I think one of the most dramatic things we saw on the Big Island was the Mauna Loa volcano—said to be the “world’s largest active volcano.”
The drive up the side of the mountain took us through “steam vents”—spots where the heat of the volcano seeps through the earth.
When we got to the actual “volcano part,” it was just a gigantic crater—hundreds of feet (maybe a couple thousands of feet) wide and a small depression towards the middle with white smoke emanating from it.
I had always thought that volcanoes were a large upside cone-shaped mountain with the volcano hole at the top with lots of visible lava in it, but that’s not what we saw. The crater reminded me of a nuclear disaster movie—no plants, just scorched rocks.
We wanted to see the volcano at night. because we heard that you can see it glowing red. The volcano must have been a little more active than usual because we could smell the sulfur in the air way before we reached the crater. When we got to the volcano it had a huge cloud sitting in the crater (dense fog). Every once in a while we could see a dim reddish glow, but it wasn’t very dramatic, which is why I didn’t take a picture of it.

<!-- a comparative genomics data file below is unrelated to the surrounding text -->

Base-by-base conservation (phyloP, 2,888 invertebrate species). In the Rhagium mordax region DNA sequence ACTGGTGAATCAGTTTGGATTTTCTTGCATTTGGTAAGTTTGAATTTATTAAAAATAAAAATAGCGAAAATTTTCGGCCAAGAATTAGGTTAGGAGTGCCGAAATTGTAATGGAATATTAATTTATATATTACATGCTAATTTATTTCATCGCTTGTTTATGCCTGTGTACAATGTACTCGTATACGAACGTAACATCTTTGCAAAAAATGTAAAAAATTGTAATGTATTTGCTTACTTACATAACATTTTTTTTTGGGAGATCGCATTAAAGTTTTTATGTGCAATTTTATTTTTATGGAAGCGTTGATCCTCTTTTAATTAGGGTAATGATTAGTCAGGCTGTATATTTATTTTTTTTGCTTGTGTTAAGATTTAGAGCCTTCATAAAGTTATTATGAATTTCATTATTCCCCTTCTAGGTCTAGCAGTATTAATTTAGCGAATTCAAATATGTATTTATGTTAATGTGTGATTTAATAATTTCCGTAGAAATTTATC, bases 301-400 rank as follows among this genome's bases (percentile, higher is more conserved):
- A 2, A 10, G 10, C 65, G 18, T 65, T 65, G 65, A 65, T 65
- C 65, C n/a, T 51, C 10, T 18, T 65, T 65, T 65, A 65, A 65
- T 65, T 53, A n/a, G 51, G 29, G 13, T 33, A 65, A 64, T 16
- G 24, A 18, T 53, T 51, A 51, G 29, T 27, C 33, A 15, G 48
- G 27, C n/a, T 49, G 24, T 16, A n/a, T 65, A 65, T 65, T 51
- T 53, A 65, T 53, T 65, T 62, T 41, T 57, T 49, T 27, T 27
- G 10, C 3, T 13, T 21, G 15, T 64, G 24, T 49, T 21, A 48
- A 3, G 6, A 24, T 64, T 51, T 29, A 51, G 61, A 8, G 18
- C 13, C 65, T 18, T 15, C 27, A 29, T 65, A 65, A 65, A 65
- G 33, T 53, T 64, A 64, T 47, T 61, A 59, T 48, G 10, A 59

Although we didn’t get to see it at night— I was thankful that I was able to see it during the day.
As we were leaving Volcano National Park during our day trip, we saw that there was a lava tube on the premises.
What an incredible “cave”– it looked like a giant worm had burrowed into the ground.
The volcano and the lava tube made me appreciate the handiwork of God. Nehemiah 9:6, “You alone are the Lord. You made the skies and the heavens and all the stars. You made the earth and the seas and everything in them. You preserve them all, and the angels of heaven worship you” (NLT).